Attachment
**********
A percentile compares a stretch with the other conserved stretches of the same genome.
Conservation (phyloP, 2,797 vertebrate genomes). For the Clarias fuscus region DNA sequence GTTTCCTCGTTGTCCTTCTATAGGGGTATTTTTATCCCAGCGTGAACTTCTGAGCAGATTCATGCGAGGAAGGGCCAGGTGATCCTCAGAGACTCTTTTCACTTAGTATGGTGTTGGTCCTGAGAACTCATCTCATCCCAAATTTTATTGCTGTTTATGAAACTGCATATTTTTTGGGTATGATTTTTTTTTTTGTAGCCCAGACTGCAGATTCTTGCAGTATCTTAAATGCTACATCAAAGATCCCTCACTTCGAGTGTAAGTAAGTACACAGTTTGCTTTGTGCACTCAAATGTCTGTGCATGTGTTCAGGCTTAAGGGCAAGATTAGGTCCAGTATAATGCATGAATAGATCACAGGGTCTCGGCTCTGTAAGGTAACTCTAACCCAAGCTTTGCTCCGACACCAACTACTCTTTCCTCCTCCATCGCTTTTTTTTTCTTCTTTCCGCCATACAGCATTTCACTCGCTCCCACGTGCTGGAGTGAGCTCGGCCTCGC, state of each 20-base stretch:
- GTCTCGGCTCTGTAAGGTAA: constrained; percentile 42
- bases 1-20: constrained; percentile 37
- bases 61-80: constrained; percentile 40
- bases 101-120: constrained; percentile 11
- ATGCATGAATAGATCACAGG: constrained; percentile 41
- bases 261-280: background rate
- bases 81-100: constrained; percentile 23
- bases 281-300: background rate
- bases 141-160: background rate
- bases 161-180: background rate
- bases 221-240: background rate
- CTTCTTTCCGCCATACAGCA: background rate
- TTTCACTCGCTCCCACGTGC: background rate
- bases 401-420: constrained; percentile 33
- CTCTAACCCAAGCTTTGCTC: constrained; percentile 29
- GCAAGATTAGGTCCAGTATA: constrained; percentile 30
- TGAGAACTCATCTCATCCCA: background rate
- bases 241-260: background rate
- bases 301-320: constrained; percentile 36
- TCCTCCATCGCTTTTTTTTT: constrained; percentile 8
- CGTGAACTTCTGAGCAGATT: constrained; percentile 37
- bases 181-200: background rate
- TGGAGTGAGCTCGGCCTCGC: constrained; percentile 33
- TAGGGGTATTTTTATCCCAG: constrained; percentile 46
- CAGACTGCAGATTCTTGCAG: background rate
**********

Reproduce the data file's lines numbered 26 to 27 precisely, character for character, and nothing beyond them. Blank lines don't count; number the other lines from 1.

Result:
- TAGGGGTATTTTTATCCCAG: constrained; percentile 46
- CAGACTGCAGATTCTTGCAG: background rate